In my kayak, I caught myself thinking, “I can make it (drowning myself) look like an accident.”  I’d had a fleeting suicidal thought. Instead of having compassion for myself, I was disgusted by the thought. Self-loathing and thoughts of suicide are also symptoms of clinical depression. It probably didn’t help that I grew up in Catholicism when suicide was considered a mortal sin. I was sure God was mad as hell at me. My thinking was becoming distorted.

    I reasoned, “God must be letting me experience a ‘dark night of the soul’ to teach me the importance of piety.” I redoubled my efforts at prayer and Bible reading. It didn’t help. God seemed completely absent. I couldn’t focus.  

    I have since learned that you don’t normally lose the ability to focus nor do you lose your sense of humor during a spiritual “dark night.” Both were gone. This wasn’t a “dark night.” It was clinical depression.

    My wife pressed me to see a therapist. I finally agreed. He encouraged me to seek medication assistance, too. I’d been on an antidepressant for eight years, then was medication free for 10. I was desperate enough to try it again.  

    Unfortunately, the medication I restarted did not help. In fact, thoughts of suicide increased along with sudden severe anxiety and insomnia. Frightened and exhausted, I agreed to hospitalization. I felt I had failed. I thought, “Only crazy people need to be in a mental ward.” That ole’ stigma was still kicking and screaming!  Truthfully, it would have been crazy not to go to the hospital. By then, I feared for my own safety.

    On my hospital bed I grunted, “Dammit, God, I can’t even pray.” The very next thought that went through my head was, “You just did, colorfully too!”  It was God’s still, small voice speaking to me with humor!  I laughed and cried for the first time in weeks. God was there and wasn’t mad at me! I’d been angry at myself for being mentally “weak.”                   

    The nurse manager on my unit shared that he’d been hospitalized for depression, too. He quipped, “We’re not immune just because we have training in mental health care. You’ll come out of this stronger.”  I was offered shock therapy (ECT). I knew how effective it could be. I assisted with it as a nurse. It is gentle, unlike a popular misconception. There are no burns or scars, no violent jolts. The patient is unconscious.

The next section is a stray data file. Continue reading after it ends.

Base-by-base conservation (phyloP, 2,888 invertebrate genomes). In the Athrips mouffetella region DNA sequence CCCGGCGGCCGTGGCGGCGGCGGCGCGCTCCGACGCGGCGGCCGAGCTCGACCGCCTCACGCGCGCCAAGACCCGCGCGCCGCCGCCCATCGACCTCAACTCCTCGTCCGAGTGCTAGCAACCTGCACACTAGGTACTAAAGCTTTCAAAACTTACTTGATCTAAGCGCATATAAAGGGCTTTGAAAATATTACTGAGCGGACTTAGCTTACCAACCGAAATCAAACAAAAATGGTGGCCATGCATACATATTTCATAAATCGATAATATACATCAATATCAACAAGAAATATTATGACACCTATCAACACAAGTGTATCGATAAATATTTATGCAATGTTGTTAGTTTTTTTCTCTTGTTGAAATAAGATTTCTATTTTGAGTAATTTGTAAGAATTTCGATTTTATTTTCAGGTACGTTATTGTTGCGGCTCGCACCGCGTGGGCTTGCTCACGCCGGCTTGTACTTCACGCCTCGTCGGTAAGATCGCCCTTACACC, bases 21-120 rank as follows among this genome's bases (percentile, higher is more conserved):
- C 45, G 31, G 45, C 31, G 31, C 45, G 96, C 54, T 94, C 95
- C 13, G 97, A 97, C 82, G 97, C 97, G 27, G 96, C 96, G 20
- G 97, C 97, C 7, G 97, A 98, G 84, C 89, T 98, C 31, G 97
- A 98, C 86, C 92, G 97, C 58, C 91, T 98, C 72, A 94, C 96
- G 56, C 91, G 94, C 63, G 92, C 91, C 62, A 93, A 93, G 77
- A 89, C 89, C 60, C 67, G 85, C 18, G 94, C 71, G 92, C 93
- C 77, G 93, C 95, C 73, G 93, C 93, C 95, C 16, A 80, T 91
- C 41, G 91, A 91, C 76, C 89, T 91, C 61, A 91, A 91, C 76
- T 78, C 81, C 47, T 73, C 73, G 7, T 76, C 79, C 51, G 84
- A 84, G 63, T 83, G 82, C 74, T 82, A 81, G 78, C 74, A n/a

I responded well to ECT and new medication and was released after 10 days of hospitalization. ECT sessions were tapered off over a few months in outpatient care. Since then, medication, a good therapist, and social support have helped me move forward.

    I am truly blessed to have a loving wife who has seen me through my worst times. The expectations of being a pastor (or those I put on myself) can be isolating, despite being around people a lot. Being a pastor can be lonely at times, but I’ve learned that loneliness can also be self-inflicted.  

    As for my late son, I still wonder why he chose to relapse after doing so well in recovery. But I know he had an illness, too. I believe he is at peace in God’s loving care, God who loves him even more than I do. His sacred wound was chemical dependence, mine is depression. He helped many people in recovery during his times of sobriety. Surrender was his key to recovery. It is mine, too. Don’t suffer needlessly. Help is available through your Employee Assistance Program, your medical care provider or 988, the new mental health hotline.

    I have a mental illness, a chemical brain disorder. It means I have to care for myself appropriately. But by God’s grace, it won’t define me. I am a bright, caring husband, father, grandfather, nurse, pastor, and novice spiritual director. Most of all, I am a beloved child of God.

    Many of us have sacred wounds that force us to our knees, even when we think we cannot pray. Spiritual writer Father Henri Nouwen said these are the very things that can make us wounded healers. I hope my words help someone to heal. May you be well in body, mind, and spirit. You are a beloved child of God!   

    TAGGED / Connectional Ministries


    With more than 100,000 members, United Methodists of Upper New York comprises of more than 675 local churches and New Faith Communities in 12 districts, covering 48,000 square miles in 49 of the 62 counties in New York state. Our vision is to “live the Gospel of Jesus Christ and to be God’s love with our neighbors in all places."